The team asked broader questions of the recipients about their studies and how they were coping within the COVID-19 pandemic era. The conversation dovetailed into urban redevelopment and, for Kate Abazis (CUNY Queens College, Master of Science in Applied Environmental Geosciences), the region where she went to college, Broome County, N.Y., saw large employer-corporations such as IBM depart the area and also leave heavy contamination in its wake.
In the county, the city of Binghamton, N.Y. is turning a very long and twisting corner with the recent launch of a construction project that will ultimately be a $20.5-million affordable housing development at Canal Plaza. The project is poised to deliver 48 apartments and new commercial space—built on a former brownfield and answering a regional need for quality and affordable housing.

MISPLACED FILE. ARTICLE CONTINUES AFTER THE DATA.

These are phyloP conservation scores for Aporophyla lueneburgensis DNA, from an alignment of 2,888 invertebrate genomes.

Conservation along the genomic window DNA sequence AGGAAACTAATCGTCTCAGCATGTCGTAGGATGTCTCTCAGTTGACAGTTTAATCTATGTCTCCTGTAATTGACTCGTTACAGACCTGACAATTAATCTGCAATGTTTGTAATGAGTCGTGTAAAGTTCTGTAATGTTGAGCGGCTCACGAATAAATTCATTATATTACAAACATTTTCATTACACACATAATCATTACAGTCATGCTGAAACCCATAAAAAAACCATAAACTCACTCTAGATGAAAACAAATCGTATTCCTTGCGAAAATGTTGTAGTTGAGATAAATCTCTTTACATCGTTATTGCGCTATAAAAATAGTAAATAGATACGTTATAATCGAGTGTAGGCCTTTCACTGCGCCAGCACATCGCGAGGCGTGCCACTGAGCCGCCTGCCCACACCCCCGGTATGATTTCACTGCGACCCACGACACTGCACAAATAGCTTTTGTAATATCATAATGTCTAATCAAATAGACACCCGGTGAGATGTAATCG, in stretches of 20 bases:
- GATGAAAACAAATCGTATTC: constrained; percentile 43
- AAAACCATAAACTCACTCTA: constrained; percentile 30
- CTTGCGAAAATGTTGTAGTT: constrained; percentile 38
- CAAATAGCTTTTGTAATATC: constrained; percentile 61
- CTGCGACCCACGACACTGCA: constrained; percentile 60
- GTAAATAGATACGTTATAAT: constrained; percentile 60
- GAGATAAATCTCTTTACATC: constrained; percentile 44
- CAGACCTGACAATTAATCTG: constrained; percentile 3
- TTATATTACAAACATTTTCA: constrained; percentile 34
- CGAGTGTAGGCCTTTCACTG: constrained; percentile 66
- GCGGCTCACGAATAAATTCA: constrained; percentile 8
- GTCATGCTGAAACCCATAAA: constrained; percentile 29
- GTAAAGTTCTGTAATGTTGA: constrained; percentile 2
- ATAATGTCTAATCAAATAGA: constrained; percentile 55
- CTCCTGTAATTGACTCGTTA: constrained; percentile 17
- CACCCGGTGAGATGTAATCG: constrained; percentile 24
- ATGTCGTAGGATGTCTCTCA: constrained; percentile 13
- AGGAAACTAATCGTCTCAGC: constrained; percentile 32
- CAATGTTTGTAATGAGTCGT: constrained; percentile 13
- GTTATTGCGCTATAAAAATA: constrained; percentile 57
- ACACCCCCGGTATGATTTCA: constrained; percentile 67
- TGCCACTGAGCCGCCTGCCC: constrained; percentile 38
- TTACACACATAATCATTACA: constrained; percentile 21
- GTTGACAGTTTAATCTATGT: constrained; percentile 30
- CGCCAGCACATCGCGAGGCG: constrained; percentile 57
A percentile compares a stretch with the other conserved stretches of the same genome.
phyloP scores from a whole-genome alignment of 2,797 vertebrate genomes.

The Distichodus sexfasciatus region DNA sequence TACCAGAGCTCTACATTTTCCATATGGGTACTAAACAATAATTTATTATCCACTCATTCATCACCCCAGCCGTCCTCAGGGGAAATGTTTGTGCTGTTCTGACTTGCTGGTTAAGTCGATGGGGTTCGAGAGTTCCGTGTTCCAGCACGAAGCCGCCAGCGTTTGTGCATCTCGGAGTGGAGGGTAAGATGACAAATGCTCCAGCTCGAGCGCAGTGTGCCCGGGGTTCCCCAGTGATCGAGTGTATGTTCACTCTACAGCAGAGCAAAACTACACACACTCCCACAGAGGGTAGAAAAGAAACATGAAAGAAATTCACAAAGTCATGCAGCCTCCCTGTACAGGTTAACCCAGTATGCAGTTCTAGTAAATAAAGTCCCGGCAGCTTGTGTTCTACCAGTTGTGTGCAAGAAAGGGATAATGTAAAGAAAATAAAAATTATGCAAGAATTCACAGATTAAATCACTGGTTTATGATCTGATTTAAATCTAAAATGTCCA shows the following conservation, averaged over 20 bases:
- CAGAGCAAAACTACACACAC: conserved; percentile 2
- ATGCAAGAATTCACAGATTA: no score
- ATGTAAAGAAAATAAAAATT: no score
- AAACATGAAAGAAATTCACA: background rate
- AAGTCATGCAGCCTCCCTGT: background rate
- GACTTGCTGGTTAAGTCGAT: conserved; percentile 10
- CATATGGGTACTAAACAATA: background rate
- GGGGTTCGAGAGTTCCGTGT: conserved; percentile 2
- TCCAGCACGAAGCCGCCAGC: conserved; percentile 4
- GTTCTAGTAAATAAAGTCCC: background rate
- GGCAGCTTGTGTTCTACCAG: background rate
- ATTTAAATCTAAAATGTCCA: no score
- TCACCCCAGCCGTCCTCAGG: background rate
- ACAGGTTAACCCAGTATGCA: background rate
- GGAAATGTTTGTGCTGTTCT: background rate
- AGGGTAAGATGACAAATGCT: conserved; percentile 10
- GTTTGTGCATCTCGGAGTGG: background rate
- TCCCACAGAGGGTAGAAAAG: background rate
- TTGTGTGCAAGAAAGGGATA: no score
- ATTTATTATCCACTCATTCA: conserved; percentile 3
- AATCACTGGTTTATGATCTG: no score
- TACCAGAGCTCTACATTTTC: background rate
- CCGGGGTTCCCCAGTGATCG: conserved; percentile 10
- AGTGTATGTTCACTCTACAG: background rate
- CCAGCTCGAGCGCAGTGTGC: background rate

To Kate, “Broome County is a beautiful part of New York state but the economic potential of the region went unnoticed for too long. Recently Binghamton University became a recipient of the NYSUNY 2020 Challenge Grant Program and several new businesses have opened nearby. I believe that remediation and redevelopment of the brownfields in Broome county are the key to revitalizing the region for the long term and reducing urban sprawl. This would also decrease the reliance on the university as the sole source of funds, building a stronger community.”
In addressing pollution and remediation of contaminants, the “transformation of brownfields is a burden on local communities that entails time, money and many agencies to fix the problem. It may be difficult to convince companies to address the issue in a community that might not have immediate economic potential.”